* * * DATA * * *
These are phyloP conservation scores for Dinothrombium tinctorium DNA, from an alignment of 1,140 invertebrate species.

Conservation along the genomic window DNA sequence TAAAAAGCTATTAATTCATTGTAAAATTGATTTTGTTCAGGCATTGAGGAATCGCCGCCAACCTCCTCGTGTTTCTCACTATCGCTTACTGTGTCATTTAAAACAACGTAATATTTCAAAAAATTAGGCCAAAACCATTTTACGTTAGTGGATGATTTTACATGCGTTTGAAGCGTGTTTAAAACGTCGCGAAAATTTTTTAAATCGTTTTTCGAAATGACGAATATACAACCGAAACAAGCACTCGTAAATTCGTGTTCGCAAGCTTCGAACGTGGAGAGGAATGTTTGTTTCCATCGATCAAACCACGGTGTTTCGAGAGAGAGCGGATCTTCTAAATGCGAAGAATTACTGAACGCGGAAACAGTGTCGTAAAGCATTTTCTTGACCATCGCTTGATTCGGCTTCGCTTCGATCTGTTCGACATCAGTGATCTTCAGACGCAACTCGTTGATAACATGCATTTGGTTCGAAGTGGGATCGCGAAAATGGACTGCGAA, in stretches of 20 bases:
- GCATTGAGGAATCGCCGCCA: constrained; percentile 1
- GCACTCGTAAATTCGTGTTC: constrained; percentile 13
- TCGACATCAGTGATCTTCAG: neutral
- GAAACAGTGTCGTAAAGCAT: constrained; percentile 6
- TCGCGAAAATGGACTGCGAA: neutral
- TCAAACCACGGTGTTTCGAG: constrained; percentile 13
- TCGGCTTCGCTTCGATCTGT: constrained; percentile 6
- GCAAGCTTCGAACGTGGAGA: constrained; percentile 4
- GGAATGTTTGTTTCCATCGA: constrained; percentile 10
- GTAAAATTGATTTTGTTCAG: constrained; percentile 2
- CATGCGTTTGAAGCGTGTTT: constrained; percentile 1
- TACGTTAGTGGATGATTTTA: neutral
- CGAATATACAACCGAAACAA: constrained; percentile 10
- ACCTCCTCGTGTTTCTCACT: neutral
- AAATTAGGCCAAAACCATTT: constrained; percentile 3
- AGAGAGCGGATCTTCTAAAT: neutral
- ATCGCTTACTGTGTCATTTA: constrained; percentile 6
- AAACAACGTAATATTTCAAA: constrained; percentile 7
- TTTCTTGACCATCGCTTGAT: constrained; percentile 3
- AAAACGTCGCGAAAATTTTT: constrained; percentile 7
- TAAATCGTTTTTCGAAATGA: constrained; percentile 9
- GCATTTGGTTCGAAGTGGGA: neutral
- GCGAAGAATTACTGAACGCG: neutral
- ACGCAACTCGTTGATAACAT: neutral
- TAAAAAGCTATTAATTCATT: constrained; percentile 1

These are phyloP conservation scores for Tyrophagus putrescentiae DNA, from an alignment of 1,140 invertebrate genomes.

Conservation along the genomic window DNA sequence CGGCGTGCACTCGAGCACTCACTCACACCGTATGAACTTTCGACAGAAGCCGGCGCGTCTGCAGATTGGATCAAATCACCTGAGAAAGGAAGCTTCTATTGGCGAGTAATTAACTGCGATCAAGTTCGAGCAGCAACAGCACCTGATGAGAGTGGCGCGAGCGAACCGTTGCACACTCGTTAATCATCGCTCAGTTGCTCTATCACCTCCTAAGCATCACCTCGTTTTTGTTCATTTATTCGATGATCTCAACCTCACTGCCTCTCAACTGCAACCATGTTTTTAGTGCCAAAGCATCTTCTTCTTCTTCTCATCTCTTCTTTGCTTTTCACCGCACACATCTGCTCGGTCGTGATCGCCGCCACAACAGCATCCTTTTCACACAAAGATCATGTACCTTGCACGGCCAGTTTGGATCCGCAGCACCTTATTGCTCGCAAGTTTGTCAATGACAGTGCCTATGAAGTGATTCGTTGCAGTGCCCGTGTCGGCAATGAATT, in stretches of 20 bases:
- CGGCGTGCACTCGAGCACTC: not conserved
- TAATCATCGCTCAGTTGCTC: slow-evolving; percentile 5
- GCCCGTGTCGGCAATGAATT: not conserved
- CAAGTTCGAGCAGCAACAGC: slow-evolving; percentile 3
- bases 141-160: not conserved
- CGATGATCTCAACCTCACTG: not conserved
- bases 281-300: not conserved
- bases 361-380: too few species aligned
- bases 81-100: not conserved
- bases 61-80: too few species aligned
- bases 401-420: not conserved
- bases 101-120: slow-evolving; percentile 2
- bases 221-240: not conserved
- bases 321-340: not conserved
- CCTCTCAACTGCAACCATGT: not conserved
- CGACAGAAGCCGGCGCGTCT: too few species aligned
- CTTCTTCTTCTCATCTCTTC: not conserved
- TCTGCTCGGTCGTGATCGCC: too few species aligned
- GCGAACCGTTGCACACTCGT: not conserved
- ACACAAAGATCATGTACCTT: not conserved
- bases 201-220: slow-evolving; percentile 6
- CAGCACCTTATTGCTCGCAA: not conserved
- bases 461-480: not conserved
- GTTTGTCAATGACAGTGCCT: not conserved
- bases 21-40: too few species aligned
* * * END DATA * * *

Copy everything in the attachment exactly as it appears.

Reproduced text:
These are phyloP conservation scores for Dinothrombium tinctorium DNA, from an alignment of 1,140 invertebrate species.

Conservation along the genomic window DNA sequence TAAAAAGCTATTAATTCATTGTAAAATTGATTTTGTTCAGGCATTGAGGAATCGCCGCCAACCTCCTCGTGTTTCTCACTATCGCTTACTGTGTCATTTAAAACAACGTAATATTTCAAAAAATTAGGCCAAAACCATTTTACGTTAGTGGATGATTTTACATGCGTTTGAAGCGTGTTTAAAACGTCGCGAAAATTTTTTAAATCGTTTTTCGAAATGACGAATATACAACCGAAACAAGCACTCGTAAATTCGTGTTCGCAAGCTTCGAACGTGGAGAGGAATGTTTGTTTCCATCGATCAAACCACGGTGTTTCGAGAGAGAGCGGATCTTCTAAATGCGAAGAATTACTGAACGCGGAAACAGTGTCGTAAAGCATTTTCTTGACCATCGCTTGATTCGGCTTCGCTTCGATCTGTTCGACATCAGTGATCTTCAGACGCAACTCGTTGATAACATGCATTTGGTTCGAAGTGGGATCGCGAAAATGGACTGCGAA, in stretches of 20 bases:
- GCATTGAGGAATCGCCGCCA: constrained; percentile 1
- GCACTCGTAAATTCGTGTTC: constrained; percentile 13
- TCGACATCAGTGATCTTCAG: neutral
- GAAACAGTGTCGTAAAGCAT: constrained; percentile 6
- TCGCGAAAATGGACTGCGAA: neutral
- TCAAACCACGGTGTTTCGAG: constrained; percentile 13
- TCGGCTTCGCTTCGATCTGT: constrained; percentile 6
- GCAAGCTTCGAACGTGGAGA: constrained; percentile 4
- GGAATGTTTGTTTCCATCGA: constrained; percentile 10
- GTAAAATTGATTTTGTTCAG: constrained; percentile 2
- CATGCGTTTGAAGCGTGTTT: constrained; percentile 1
- TACGTTAGTGGATGATTTTA: neutral
- CGAATATACAACCGAAACAA: constrained; percentile 10
- ACCTCCTCGTGTTTCTCACT: neutral
- AAATTAGGCCAAAACCATTT: constrained; percentile 3
- AGAGAGCGGATCTTCTAAAT: neutral
- ATCGCTTACTGTGTCATTTA: constrained; percentile 6
- AAACAACGTAATATTTCAAA: constrained; percentile 7
- TTTCTTGACCATCGCTTGAT: constrained; percentile 3
- AAAACGTCGCGAAAATTTTT: constrained; percentile 7
- TAAATCGTTTTTCGAAATGA: constrained; percentile 9
- GCATTTGGTTCGAAGTGGGA: neutral
- GCGAAGAATTACTGAACGCG: neutral
- ACGCAACTCGTTGATAACAT: neutral
- TAAAAAGCTATTAATTCATT: constrained; percentile 1

These are phyloP conservation scores for Tyrophagus putrescentiae DNA, from an alignment of 1,140 invertebrate genomes.

Conservation along the genomic window DNA sequence CGGCGTGCACTCGAGCACTCACTCACACCGTATGAACTTTCGACAGAAGCCGGCGCGTCTGCAGATTGGATCAAATCACCTGAGAAAGGAAGCTTCTATTGGCGAGTAATTAACTGCGATCAAGTTCGAGCAGCAACAGCACCTGATGAGAGTGGCGCGAGCGAACCGTTGCACACTCGTTAATCATCGCTCAGTTGCTCTATCACCTCCTAAGCATCACCTCGTTTTTGTTCATTTATTCGATGATCTCAACCTCACTGCCTCTCAACTGCAACCATGTTTTTAGTGCCAAAGCATCTTCTTCTTCTTCTCATCTCTTCTTTGCTTTTCACCGCACACATCTGCTCGGTCGTGATCGCCGCCACAACAGCATCCTTTTCACACAAAGATCATGTACCTTGCACGGCCAGTTTGGATCCGCAGCACCTTATTGCTCGCAAGTTTGTCAATGACAGTGCCTATGAAGTGATTCGTTGCAGTGCCCGTGTCGGCAATGAATT, in stretches of 20 bases:
- CGGCGTGCACTCGAGCACTC: not conserved
- TAATCATCGCTCAGTTGCTC: slow-evolving; percentile 5
- GCCCGTGTCGGCAATGAATT: not conserved
- CAAGTTCGAGCAGCAACAGC: slow-evolving; percentile 3
- bases 141-160: not conserved
- CGATGATCTCAACCTCACTG: not conserved
- bases 281-300: not conserved
- bases 361-380: too few species aligned
- bases 81-100: not conserved
- bases 61-80: too few species aligned
- bases 401-420: not conserved
- bases 101-120: slow-evolving; percentile 2
- bases 221-240: not conserved
- bases 321-340: not conserved
- CCTCTCAACTGCAACCATGT: not conserved
- CGACAGAAGCCGGCGCGTCT: too few species aligned
- CTTCTTCTTCTCATCTCTTC: not conserved
- TCTGCTCGGTCGTGATCGCC: too few species aligned
- GCGAACCGTTGCACACTCGT: not conserved
- ACACAAAGATCATGTACCTT: not conserved
- bases 201-220: slow-evolving; percentile 6
- CAGCACCTTATTGCTCGCAA: not conserved
- bases 461-480: not conserved
- GTTTGTCAATGACAGTGCCT: not conserved
- bases 21-40: too few species aligned